wstol

Dedicated Member
Some stupid woman has been captured on film at a petrol station.

She goes in the shop, buys large plastic bottles of mineral water.

Empties the water into the BIN.

Then fills the plastic bottles with fuel.

Her car is parked by the pumps, no doubt that has been filled up fully too.

I don't think plastic water bottles would even hold the fuel for very long before perishing.
 
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Adanor

Dedicated Member
Ah, let's see what you can do with electric cars? Well, if cars are electric, then the next step is to make them DIGITAL!. You won't need to fiddle with power cords because they will be powered with pulse power. And when cars are digital, all sorts of things can come into play --- the good, the bad, and the ugly. But one thing is sure, the electric car is a part of a bigger plan that has not been revealed. Yes, it's just a stepping stone to something else.

The Jetsons -- here we come!!
 

captain clutterbuck

LOTSW Fanatic
News shows people with huge billy cans filling them as they fill up their car and then lugging them into the boot of their car [mostly driver side petrol caps and on the pumps furthest from the station building looks obvious if your car has a passenger side cap and your car is pointing in the opposite direction to everyone else so they can conceal what they are doing] meanwhile key workers like nurses are struggling to get fuel and allow them to go to do their vital work . It cannot be too long before there are designated petrol stations for key workers which was a key tactic in 2000 .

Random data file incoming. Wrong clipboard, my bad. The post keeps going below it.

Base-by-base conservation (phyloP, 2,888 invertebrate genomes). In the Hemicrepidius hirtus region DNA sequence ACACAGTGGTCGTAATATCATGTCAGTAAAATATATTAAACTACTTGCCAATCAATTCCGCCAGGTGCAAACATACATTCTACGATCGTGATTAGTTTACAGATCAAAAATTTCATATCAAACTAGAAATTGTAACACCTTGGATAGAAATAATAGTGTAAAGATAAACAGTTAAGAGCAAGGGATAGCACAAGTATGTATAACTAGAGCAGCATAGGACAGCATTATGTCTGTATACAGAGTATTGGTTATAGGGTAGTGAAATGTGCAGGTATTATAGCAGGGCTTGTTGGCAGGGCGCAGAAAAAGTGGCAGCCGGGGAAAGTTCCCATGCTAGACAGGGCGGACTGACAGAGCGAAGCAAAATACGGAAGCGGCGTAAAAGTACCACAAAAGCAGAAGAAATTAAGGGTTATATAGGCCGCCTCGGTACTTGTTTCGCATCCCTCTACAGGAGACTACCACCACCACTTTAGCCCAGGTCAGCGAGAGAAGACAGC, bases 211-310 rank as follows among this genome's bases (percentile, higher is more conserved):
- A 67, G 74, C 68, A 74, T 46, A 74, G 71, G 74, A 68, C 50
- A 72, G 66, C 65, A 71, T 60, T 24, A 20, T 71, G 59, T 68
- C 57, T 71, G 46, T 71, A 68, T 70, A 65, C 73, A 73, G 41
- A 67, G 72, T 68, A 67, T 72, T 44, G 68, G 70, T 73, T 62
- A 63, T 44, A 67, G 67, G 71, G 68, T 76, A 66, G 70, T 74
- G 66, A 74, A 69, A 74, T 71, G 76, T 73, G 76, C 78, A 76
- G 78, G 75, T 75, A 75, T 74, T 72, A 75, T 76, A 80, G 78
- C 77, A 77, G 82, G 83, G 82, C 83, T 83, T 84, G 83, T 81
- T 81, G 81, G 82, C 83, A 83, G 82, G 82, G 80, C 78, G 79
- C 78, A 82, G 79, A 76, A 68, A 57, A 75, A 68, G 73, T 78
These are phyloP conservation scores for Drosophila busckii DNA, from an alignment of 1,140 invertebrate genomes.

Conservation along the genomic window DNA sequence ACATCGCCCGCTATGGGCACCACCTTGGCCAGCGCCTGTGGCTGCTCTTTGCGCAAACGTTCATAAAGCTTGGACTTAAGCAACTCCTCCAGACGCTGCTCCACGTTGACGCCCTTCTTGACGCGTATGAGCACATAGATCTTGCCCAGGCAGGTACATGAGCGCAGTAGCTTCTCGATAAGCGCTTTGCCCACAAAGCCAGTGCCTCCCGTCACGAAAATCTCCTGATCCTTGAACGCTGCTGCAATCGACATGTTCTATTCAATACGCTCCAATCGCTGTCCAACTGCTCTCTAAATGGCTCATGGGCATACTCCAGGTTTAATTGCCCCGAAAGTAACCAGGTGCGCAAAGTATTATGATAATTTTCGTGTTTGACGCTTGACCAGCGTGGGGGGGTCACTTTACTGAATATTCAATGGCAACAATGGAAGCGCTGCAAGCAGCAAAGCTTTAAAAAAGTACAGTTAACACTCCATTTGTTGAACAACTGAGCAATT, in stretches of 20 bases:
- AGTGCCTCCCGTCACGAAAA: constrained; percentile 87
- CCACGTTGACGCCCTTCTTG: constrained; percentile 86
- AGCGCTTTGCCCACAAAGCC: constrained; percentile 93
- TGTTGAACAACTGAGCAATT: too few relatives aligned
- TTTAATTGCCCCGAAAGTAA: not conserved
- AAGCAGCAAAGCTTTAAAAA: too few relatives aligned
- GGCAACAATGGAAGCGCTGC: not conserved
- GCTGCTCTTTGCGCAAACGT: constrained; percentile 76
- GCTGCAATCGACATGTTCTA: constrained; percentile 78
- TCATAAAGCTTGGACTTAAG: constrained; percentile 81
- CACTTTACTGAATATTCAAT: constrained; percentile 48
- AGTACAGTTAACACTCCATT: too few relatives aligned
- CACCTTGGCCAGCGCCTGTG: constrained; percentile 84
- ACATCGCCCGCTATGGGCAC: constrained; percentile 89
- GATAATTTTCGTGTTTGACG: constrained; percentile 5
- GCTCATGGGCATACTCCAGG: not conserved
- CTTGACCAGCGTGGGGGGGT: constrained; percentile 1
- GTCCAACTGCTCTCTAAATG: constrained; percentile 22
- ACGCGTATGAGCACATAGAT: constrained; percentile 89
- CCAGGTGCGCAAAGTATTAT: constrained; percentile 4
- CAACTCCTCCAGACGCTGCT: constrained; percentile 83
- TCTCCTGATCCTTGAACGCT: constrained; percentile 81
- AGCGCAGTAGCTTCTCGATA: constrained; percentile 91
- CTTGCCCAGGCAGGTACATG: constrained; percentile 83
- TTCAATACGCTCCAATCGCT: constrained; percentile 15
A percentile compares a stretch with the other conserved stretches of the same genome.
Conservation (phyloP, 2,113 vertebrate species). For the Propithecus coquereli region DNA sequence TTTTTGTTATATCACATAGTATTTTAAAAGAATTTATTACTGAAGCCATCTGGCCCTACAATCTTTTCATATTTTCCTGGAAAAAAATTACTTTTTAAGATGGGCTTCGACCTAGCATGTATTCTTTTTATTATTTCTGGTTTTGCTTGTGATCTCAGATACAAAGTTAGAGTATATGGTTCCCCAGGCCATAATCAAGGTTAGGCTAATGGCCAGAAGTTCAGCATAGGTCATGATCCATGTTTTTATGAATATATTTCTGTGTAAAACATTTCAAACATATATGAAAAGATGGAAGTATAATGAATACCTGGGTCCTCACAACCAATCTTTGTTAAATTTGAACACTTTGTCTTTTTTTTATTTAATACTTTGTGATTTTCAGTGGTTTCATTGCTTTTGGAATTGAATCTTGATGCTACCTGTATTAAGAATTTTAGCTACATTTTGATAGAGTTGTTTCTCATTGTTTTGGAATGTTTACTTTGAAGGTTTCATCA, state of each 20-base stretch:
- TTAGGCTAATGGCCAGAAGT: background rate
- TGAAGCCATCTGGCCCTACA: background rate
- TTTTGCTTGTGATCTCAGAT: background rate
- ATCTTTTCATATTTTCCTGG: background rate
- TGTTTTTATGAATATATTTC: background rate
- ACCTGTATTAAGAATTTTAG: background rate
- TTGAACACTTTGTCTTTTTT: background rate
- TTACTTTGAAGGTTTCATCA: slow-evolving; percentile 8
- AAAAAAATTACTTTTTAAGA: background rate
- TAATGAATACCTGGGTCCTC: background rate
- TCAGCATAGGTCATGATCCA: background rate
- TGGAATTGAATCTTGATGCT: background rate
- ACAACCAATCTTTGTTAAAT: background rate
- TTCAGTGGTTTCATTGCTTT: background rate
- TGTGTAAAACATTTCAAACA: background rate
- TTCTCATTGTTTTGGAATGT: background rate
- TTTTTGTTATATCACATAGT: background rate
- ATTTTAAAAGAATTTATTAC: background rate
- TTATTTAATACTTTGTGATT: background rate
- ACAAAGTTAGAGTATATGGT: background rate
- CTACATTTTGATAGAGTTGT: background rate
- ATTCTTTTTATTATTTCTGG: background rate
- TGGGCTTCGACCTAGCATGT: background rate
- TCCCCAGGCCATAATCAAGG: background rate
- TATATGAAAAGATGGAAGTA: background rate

BruceC

Dedicated Member
I maybe different but the future of electric cars doesnt excite me 1 little bit... Apart from sitting round for hours, and look at your phone battery - they deteriorate badly if you dont fully charge them all the time.
I raced mx/enduro/road bikes for ~15 odd years and rode them since i was 10... I had a bike for 10yrs before getting my first car.. Theres not many things to me as good as the sound of a perfectly tuned 2 stoke racebike on song... Try listening to Formula E (Electric) - its like listening to my old Hornby train set.